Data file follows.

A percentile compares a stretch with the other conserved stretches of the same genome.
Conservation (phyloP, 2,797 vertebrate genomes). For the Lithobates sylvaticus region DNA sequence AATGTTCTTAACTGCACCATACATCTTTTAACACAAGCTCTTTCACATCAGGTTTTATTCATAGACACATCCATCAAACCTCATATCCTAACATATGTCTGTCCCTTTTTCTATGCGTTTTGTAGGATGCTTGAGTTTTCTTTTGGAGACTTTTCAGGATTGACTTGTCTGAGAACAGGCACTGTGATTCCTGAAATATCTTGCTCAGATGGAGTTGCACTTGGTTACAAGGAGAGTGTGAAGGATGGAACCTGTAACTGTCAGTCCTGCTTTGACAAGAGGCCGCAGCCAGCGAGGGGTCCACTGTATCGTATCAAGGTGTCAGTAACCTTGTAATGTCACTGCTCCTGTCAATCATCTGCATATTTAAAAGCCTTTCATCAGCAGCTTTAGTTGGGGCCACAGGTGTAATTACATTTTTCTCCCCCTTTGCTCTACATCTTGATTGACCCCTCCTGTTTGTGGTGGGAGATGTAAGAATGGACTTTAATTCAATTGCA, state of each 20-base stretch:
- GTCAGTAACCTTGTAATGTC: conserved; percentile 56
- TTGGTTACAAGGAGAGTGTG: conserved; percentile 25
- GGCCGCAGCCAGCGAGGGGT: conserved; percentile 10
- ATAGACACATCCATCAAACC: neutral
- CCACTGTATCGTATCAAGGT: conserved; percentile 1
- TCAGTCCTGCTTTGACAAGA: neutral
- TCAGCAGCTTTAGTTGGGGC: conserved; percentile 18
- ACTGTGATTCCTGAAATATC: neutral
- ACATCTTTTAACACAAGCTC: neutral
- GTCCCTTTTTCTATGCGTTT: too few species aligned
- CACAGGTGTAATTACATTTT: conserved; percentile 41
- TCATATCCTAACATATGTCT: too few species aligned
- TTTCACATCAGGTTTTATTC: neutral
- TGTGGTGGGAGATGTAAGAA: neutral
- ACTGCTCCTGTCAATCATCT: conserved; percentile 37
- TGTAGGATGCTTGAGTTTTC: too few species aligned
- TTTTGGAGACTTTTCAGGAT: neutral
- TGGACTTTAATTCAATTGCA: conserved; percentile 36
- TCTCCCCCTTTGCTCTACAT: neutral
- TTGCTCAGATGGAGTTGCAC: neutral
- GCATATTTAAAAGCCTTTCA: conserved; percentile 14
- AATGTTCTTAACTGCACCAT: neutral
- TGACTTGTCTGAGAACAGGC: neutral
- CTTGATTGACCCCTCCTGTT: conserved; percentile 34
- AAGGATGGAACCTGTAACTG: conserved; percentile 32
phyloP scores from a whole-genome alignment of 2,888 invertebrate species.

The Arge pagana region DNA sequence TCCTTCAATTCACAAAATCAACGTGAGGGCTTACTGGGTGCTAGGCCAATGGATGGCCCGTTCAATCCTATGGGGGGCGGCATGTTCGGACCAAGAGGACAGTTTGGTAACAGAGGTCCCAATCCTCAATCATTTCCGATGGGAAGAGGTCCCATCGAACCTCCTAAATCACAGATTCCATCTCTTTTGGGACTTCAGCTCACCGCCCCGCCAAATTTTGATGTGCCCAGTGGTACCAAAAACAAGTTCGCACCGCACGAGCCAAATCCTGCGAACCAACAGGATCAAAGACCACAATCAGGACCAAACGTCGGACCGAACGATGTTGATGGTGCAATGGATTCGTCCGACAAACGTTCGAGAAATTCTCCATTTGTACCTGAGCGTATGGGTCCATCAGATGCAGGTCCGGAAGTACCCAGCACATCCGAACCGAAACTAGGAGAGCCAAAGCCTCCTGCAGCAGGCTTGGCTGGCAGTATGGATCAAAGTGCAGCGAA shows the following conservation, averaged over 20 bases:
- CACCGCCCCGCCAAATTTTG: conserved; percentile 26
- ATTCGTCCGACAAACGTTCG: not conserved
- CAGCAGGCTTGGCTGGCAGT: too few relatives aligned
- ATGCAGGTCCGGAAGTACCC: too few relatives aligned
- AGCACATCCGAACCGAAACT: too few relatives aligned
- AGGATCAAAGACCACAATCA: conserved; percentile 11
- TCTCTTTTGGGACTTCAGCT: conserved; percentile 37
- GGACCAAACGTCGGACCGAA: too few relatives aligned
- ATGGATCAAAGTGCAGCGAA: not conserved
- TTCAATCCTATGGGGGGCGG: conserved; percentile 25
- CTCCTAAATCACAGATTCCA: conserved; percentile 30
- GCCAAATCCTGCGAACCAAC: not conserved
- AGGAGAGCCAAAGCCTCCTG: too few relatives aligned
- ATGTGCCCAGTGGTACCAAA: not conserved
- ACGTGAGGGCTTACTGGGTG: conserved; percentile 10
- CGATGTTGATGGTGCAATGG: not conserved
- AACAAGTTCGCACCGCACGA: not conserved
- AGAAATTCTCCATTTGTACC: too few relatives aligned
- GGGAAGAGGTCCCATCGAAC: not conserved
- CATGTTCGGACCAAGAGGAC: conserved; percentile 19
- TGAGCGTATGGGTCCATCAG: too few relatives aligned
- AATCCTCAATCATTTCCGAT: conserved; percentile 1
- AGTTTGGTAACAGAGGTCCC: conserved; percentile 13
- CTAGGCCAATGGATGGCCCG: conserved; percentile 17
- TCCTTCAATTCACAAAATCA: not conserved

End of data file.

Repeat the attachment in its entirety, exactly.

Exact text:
A percentile compares a stretch with the other conserved stretches of the same genome.
Conservation (phyloP, 2,797 vertebrate genomes). For the Lithobates sylvaticus region DNA sequence AATGTTCTTAACTGCACCATACATCTTTTAACACAAGCTCTTTCACATCAGGTTTTATTCATAGACACATCCATCAAACCTCATATCCTAACATATGTCTGTCCCTTTTTCTATGCGTTTTGTAGGATGCTTGAGTTTTCTTTTGGAGACTTTTCAGGATTGACTTGTCTGAGAACAGGCACTGTGATTCCTGAAATATCTTGCTCAGATGGAGTTGCACTTGGTTACAAGGAGAGTGTGAAGGATGGAACCTGTAACTGTCAGTCCTGCTTTGACAAGAGGCCGCAGCCAGCGAGGGGTCCACTGTATCGTATCAAGGTGTCAGTAACCTTGTAATGTCACTGCTCCTGTCAATCATCTGCATATTTAAAAGCCTTTCATCAGCAGCTTTAGTTGGGGCCACAGGTGTAATTACATTTTTCTCCCCCTTTGCTCTACATCTTGATTGACCCCTCCTGTTTGTGGTGGGAGATGTAAGAATGGACTTTAATTCAATTGCA, state of each 20-base stretch:
- GTCAGTAACCTTGTAATGTC: conserved; percentile 56
- TTGGTTACAAGGAGAGTGTG: conserved; percentile 25
- GGCCGCAGCCAGCGAGGGGT: conserved; percentile 10
- ATAGACACATCCATCAAACC: neutral
- CCACTGTATCGTATCAAGGT: conserved; percentile 1
- TCAGTCCTGCTTTGACAAGA: neutral
- TCAGCAGCTTTAGTTGGGGC: conserved; percentile 18
- ACTGTGATTCCTGAAATATC: neutral
- ACATCTTTTAACACAAGCTC: neutral
- GTCCCTTTTTCTATGCGTTT: too few species aligned
- CACAGGTGTAATTACATTTT: conserved; percentile 41
- TCATATCCTAACATATGTCT: too few species aligned
- TTTCACATCAGGTTTTATTC: neutral
- TGTGGTGGGAGATGTAAGAA: neutral
- ACTGCTCCTGTCAATCATCT: conserved; percentile 37
- TGTAGGATGCTTGAGTTTTC: too few species aligned
- TTTTGGAGACTTTTCAGGAT: neutral
- TGGACTTTAATTCAATTGCA: conserved; percentile 36
- TCTCCCCCTTTGCTCTACAT: neutral
- TTGCTCAGATGGAGTTGCAC: neutral
- GCATATTTAAAAGCCTTTCA: conserved; percentile 14
- AATGTTCTTAACTGCACCAT: neutral
- TGACTTGTCTGAGAACAGGC: neutral
- CTTGATTGACCCCTCCTGTT: conserved; percentile 34
- AAGGATGGAACCTGTAACTG: conserved; percentile 32
phyloP scores from a whole-genome alignment of 2,888 invertebrate species.

The Arge pagana region DNA sequence TCCTTCAATTCACAAAATCAACGTGAGGGCTTACTGGGTGCTAGGCCAATGGATGGCCCGTTCAATCCTATGGGGGGCGGCATGTTCGGACCAAGAGGACAGTTTGGTAACAGAGGTCCCAATCCTCAATCATTTCCGATGGGAAGAGGTCCCATCGAACCTCCTAAATCACAGATTCCATCTCTTTTGGGACTTCAGCTCACCGCCCCGCCAAATTTTGATGTGCCCAGTGGTACCAAAAACAAGTTCGCACCGCACGAGCCAAATCCTGCGAACCAACAGGATCAAAGACCACAATCAGGACCAAACGTCGGACCGAACGATGTTGATGGTGCAATGGATTCGTCCGACAAACGTTCGAGAAATTCTCCATTTGTACCTGAGCGTATGGGTCCATCAGATGCAGGTCCGGAAGTACCCAGCACATCCGAACCGAAACTAGGAGAGCCAAAGCCTCCTGCAGCAGGCTTGGCTGGCAGTATGGATCAAAGTGCAGCGAA shows the following conservation, averaged over 20 bases:
- CACCGCCCCGCCAAATTTTG: conserved; percentile 26
- ATTCGTCCGACAAACGTTCG: not conserved
- CAGCAGGCTTGGCTGGCAGT: too few relatives aligned
- ATGCAGGTCCGGAAGTACCC: too few relatives aligned
- AGCACATCCGAACCGAAACT: too few relatives aligned
- AGGATCAAAGACCACAATCA: conserved; percentile 11
- TCTCTTTTGGGACTTCAGCT: conserved; percentile 37
- GGACCAAACGTCGGACCGAA: too few relatives aligned
- ATGGATCAAAGTGCAGCGAA: not conserved
- TTCAATCCTATGGGGGGCGG: conserved; percentile 25
- CTCCTAAATCACAGATTCCA: conserved; percentile 30
- GCCAAATCCTGCGAACCAAC: not conserved
- AGGAGAGCCAAAGCCTCCTG: too few relatives aligned
- ATGTGCCCAGTGGTACCAAA: not conserved
- ACGTGAGGGCTTACTGGGTG: conserved; percentile 10
- CGATGTTGATGGTGCAATGG: not conserved
- AACAAGTTCGCACCGCACGA: not conserved
- AGAAATTCTCCATTTGTACC: too few relatives aligned
- GGGAAGAGGTCCCATCGAAC: not conserved
- CATGTTCGGACCAAGAGGAC: conserved; percentile 19
- TGAGCGTATGGGTCCATCAG: too few relatives aligned
- AATCCTCAATCATTTCCGAT: conserved; percentile 1
- AGTTTGGTAACAGAGGTCCC: conserved; percentile 13
- CTAGGCCAATGGATGGCCCG: conserved; percentile 17
- TCCTTCAATTCACAAAATCA: not conserved